Is Electric Brain Stimulation a Memory Booster?

Kristopher Sturgis

August 10, 2016

5 Min Read
Is Electric Brain Stimulation a Memory Booster?

University of North Carolina researchers think that targeted electrical currents can modulate brain rhythms while you sleep--a discovery that could lead to new treatments for patients suffering from memory loss.

Kristopher Sturgis

UNC electric brain stimulation

When it comes to consolidating and storing information in the brain, sleep is a crucial part of the process. A recent study out of UNC aims to prove that changes in electrical brain activity during sleep play a big role in memory storage, and can be targeted to enhance memory.

For years, researchers have observed electrical brain activity that oscillates or alternates during sleep, presenting waves on an electroencephalogram (EEG) known as sleep spindles. These sleep spindles have been linked to the process of cataloging and storing memories, and now researchers aim to manipulate these spindles to improve memory. 

"Sleep spindles play a functional role in strengthening memories," says Flavio Frohlich, PhD, assistant professor of psychiatry at UNC and the senior author on the work.  "We aim at boosting these sleep spindles in patients with memory impairments to improve memory formation processes. Our publication showed that we are able to achieve this in healthy, young people. We hope that our stimulation paradigm will restore impaired sleep spindles, and thereby improve memory and cognitive function."

The process involves the use of a unique form of electrical brain stimulation known as transcranial alternating current stimulation, or tACS. Traditionally, scientists have experimented with tDCS--transcranial direct current stimulation--which provides a constant stream of weak electrical current to the scalp. Caroline Lustenberger, PhD, postdoctoral fellow in the Frohlich lab and first author on the work, says that unlike tDCS, tACS provides the ability to specifically target sleep spindles in real time.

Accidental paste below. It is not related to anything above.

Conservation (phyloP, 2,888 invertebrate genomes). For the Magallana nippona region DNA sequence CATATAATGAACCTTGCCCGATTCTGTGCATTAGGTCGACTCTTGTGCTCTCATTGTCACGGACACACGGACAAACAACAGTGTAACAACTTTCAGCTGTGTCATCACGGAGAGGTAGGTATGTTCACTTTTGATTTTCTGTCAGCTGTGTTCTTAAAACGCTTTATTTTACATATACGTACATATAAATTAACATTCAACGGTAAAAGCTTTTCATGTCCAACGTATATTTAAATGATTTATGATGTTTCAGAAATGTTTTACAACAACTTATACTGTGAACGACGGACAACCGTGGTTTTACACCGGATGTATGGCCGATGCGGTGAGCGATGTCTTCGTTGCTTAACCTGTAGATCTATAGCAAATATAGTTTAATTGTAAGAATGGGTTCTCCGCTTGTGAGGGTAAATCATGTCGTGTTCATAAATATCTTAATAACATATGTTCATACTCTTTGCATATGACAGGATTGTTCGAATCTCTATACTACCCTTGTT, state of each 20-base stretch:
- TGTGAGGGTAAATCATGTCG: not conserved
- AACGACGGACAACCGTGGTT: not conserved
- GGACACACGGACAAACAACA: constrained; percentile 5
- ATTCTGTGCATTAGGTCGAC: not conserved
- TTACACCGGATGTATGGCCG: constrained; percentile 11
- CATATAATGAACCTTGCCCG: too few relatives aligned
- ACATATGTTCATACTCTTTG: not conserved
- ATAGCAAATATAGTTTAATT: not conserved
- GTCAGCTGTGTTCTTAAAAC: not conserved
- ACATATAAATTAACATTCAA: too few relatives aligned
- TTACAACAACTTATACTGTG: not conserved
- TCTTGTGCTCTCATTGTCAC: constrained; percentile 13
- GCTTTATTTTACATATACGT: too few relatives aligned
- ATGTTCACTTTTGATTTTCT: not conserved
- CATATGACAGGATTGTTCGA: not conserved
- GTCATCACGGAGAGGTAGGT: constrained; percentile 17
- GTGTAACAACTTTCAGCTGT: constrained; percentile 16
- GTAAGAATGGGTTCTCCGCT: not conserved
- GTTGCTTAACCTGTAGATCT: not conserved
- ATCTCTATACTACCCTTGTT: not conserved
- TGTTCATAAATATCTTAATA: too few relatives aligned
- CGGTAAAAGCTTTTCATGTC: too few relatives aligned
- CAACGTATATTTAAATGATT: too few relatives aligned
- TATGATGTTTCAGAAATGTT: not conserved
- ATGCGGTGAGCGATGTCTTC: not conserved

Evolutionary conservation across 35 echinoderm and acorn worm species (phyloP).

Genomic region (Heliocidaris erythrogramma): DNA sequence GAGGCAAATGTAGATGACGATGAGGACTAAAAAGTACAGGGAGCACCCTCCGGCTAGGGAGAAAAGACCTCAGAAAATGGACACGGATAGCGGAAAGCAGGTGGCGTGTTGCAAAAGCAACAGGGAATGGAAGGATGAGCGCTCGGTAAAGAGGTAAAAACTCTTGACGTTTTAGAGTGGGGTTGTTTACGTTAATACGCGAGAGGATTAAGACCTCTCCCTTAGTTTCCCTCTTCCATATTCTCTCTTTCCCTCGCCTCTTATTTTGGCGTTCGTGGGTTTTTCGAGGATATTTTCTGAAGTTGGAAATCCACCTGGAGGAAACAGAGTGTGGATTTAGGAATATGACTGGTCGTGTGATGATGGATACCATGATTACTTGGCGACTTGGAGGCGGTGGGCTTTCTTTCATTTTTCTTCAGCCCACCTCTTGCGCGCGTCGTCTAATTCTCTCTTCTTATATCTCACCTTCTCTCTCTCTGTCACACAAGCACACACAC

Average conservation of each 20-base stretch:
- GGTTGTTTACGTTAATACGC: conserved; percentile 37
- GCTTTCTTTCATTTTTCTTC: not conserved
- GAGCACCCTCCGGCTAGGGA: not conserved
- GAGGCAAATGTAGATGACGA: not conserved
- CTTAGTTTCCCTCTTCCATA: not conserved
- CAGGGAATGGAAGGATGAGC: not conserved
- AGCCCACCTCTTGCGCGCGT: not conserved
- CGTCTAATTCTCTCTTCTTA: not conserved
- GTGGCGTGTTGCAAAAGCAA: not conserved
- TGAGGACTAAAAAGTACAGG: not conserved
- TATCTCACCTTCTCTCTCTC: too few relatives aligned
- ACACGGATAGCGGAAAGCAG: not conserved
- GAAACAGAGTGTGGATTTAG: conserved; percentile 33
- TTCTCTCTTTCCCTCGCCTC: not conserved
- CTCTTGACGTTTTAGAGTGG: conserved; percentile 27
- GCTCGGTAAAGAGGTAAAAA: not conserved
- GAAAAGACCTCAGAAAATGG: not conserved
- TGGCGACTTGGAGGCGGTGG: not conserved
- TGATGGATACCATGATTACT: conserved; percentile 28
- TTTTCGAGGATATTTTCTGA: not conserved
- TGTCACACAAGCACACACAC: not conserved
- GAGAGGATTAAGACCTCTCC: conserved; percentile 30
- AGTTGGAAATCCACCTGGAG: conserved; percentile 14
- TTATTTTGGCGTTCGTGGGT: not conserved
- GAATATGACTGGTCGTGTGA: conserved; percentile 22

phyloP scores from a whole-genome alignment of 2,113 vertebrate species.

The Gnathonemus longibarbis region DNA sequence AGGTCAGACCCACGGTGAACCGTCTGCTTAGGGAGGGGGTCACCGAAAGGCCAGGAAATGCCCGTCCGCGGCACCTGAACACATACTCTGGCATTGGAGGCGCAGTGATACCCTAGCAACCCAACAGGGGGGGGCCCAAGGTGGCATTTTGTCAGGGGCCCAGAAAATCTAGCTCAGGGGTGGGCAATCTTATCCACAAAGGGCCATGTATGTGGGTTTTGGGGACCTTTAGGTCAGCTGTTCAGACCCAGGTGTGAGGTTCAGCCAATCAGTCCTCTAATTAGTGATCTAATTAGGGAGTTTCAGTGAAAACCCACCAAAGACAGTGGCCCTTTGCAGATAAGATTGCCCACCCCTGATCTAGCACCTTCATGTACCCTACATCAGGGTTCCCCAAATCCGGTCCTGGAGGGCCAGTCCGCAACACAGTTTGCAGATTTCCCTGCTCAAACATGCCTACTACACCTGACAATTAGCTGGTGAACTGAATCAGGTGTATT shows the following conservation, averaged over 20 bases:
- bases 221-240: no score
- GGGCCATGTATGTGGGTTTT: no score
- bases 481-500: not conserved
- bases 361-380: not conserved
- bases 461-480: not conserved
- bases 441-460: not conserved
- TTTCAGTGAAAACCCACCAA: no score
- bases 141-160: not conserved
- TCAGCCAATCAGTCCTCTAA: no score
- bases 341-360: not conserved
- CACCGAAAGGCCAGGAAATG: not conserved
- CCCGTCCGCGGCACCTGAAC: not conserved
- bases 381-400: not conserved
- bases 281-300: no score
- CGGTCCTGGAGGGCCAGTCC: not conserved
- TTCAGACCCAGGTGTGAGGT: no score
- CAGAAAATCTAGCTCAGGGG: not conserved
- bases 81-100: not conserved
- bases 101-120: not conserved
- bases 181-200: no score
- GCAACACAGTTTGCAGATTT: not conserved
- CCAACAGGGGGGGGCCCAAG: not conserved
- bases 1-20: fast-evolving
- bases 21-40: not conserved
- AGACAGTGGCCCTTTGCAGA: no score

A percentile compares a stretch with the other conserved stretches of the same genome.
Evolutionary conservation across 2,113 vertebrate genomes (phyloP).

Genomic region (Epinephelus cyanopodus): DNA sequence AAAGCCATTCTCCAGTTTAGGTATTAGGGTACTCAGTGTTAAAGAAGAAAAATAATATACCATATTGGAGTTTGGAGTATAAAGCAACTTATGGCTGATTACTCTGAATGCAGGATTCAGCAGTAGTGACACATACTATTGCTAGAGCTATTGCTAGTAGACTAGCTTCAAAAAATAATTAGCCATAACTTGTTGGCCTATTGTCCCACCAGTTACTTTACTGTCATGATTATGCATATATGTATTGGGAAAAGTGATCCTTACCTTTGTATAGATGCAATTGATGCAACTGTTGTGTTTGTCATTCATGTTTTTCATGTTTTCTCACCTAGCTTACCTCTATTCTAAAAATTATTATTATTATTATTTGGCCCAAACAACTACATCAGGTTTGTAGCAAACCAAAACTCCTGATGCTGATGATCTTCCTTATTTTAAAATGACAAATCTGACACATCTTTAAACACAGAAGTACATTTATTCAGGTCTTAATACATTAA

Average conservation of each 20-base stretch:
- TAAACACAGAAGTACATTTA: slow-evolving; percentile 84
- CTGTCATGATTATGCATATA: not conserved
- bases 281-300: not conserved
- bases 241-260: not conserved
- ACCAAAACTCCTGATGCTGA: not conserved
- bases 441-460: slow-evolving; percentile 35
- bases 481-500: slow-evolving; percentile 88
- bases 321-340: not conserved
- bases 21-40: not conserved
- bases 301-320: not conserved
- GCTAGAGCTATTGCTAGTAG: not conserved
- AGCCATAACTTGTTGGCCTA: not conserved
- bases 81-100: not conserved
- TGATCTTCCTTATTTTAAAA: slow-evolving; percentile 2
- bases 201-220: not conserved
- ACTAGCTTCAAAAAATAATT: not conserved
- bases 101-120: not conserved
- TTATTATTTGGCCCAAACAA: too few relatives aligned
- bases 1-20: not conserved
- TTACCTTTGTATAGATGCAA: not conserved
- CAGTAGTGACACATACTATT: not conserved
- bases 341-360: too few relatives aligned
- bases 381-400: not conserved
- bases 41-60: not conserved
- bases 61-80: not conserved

"Our system detects sleep spindles in real time in the EEG signal," Lustenberger says. "We know that brain rhythms are very sensitive to targeted rhythmic stimulation due to resonance. Each time a spindle is detected, we apply a weak electric current with the waveform of a spindle to boost the spindle generated by the brain."

As part of their study, Frohlich and Lustenberger observed 16 male participants as they completed two nights of sleep for their study. Before going to sleep each night, the participants were asked to perform two common memory exercises--associative word-pairing tests and motor sequence tapping tests. During the first night, each participant received a treatment of tACS, and during the second night each participant received a simple dose of placebo stimulation.

Each morning, researchers had the participants perform the same standard memory tests from the night before, and found no improvement for associative word pairing, but a significant improvement in the motor tasks when compared to the results from the placebo dose. Frohlich says this demonstrated a direct causal link between the electric activity pattern of sleep spindles, and the process of motor memory consolidation--a discovery that could lead to improved treatment options for patients suffering from conditions that impair these abilities.

"There are very few treatment options available for memory impairment," Frohlich says. "We hope that our approach could add a new therapeutic option, perhaps administered at home under remote supervision. Importantly, research studies have shown that sleep spindles are impaired in several disorders like Alzheimer's disease and schizophrenia, along with memory consolidation. Identifying approaches that can non-invasively boost these sleep spindles, along with memory formation, are of fundamental importance--and we were able to show that boosting sleep spindles helps increase motor memory consolidation in healthy participants."

Of course, the effects of tACS and tDCS aren't always positive. Last month researchers from the University of Pennsylvania and Harvard University came together to voice their opinions in an open letter. Their message was simple: tDCS can be a dangerous technique for do-it-yourself users who are looking to boost brain function. The process can result in harmful unintended consequences. The Harvard and Penn researchers warn that enhancing one area of the brain could come at the expense of other areas.

Frohlich and Lustenberger remain cognizant of the dangers of electric brain stimulation, and are adamant that this technique will adhere to every possible safety standard, and meet all FDA requirements. They also plan to continue to study the technique to better identify how memories are affected by the boosting of sleep spindles.

"The next step will be to apply this approach to patients suffering from spindle impairments," Lustenberger says. "Furthermore, studies will be performed to identify which types of memories benefit from boosting sleep spindles. Developing a new FDA cleared treatment is a long, complex, and expensive pathway. Well controlled studies with a large number of patients with different disorders need to be performed to identify the efficacy of our approach in improving memory -- and this will likely take several years." 

Kristopher Sturgis is a contributor to Qmed.

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[Image courtesy of UNC]

About the Author(s)

Kristopher Sturgis

Kristopher Sturgis is a freelance contributor to MD+DI.

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